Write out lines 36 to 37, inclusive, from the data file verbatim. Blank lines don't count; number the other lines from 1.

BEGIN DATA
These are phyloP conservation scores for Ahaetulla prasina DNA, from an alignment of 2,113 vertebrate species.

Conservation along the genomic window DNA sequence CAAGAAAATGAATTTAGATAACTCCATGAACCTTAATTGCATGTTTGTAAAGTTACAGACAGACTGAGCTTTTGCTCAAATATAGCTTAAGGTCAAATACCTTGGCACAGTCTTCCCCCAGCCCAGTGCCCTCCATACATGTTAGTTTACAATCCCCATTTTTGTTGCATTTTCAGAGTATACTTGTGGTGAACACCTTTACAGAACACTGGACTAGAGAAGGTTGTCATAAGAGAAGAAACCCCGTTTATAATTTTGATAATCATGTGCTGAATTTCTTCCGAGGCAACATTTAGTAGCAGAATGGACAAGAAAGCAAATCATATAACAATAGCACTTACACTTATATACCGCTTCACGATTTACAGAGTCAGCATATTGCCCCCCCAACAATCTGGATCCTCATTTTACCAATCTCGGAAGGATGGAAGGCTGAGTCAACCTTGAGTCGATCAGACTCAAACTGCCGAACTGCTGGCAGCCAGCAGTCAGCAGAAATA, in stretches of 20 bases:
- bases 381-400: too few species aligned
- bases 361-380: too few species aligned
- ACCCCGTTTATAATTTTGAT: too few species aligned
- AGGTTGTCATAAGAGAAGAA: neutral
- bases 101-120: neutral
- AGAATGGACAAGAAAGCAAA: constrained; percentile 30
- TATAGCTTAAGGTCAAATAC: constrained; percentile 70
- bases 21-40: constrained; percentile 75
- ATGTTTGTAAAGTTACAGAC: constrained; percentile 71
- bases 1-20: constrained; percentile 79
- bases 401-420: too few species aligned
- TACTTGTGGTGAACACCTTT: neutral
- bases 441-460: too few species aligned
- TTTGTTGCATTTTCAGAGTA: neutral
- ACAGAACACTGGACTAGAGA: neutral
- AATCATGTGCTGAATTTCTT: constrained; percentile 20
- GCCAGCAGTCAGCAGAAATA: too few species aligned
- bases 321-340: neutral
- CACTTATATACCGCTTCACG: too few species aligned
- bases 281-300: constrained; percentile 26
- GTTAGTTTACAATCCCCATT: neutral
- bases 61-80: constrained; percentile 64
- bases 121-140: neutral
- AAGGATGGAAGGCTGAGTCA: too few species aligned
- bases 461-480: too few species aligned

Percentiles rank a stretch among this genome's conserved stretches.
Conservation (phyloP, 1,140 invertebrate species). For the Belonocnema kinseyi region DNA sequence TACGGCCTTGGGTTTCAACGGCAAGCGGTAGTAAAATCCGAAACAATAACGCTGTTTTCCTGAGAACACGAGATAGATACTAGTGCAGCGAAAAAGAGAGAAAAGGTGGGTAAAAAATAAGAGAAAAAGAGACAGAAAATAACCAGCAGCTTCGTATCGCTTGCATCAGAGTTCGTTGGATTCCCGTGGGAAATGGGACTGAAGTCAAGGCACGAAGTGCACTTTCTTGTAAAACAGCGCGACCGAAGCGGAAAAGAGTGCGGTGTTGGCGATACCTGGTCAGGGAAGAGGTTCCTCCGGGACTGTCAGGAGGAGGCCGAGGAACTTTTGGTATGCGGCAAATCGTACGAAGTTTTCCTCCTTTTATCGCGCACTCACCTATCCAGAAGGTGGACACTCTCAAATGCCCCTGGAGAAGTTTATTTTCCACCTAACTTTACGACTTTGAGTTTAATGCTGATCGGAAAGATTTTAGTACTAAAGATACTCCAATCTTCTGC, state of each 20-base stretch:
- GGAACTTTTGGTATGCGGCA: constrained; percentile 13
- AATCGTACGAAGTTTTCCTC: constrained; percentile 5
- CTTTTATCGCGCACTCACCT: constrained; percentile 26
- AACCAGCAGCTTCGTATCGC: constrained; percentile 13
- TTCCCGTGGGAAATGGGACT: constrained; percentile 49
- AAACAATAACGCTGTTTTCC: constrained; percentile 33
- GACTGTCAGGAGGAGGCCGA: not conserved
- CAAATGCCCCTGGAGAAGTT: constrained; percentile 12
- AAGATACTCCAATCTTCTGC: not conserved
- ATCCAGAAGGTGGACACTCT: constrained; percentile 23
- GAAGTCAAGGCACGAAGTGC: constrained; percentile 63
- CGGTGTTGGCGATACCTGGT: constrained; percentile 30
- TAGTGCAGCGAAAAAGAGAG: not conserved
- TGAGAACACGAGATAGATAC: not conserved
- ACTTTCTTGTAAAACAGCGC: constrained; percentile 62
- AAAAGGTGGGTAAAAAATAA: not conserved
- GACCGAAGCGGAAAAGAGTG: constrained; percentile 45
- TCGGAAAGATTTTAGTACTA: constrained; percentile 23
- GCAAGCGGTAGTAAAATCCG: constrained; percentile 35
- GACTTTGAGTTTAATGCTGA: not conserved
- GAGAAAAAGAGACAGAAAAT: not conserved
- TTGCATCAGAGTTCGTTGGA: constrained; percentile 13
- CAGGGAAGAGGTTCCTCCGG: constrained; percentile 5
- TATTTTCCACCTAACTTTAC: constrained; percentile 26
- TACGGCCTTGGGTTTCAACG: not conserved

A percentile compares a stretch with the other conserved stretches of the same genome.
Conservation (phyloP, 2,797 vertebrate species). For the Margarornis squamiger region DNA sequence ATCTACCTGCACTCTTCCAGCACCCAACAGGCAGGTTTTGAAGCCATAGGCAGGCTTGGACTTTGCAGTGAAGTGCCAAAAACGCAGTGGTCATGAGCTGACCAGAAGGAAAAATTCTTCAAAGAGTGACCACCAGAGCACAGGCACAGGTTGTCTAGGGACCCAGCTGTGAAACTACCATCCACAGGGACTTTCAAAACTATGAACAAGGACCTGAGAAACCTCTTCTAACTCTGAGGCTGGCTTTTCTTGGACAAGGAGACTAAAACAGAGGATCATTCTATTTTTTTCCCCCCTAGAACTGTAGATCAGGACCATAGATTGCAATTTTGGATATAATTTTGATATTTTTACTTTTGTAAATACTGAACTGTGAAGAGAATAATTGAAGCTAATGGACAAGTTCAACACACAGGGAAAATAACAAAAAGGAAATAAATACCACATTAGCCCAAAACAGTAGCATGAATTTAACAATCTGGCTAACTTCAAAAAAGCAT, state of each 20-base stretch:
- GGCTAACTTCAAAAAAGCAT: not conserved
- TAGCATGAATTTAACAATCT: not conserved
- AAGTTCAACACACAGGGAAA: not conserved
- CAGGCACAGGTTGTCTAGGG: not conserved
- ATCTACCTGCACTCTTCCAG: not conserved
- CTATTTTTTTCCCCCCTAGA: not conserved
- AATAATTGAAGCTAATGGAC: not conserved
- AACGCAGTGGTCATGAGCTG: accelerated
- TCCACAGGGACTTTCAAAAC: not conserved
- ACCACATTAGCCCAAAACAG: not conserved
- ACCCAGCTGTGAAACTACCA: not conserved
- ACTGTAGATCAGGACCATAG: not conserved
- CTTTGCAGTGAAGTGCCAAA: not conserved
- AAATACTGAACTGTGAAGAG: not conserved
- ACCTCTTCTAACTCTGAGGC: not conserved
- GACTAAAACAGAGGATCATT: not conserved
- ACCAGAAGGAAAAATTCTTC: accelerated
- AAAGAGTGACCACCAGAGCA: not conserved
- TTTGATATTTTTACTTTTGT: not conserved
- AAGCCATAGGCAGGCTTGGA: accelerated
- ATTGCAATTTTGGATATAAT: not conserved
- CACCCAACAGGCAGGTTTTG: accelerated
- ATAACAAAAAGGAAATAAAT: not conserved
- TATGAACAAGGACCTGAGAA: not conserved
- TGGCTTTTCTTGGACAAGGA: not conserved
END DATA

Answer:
- GACTGTCAGGAGGAGGCCGA: not conserved
- CAAATGCCCCTGGAGAAGTT: constrained; percentile 12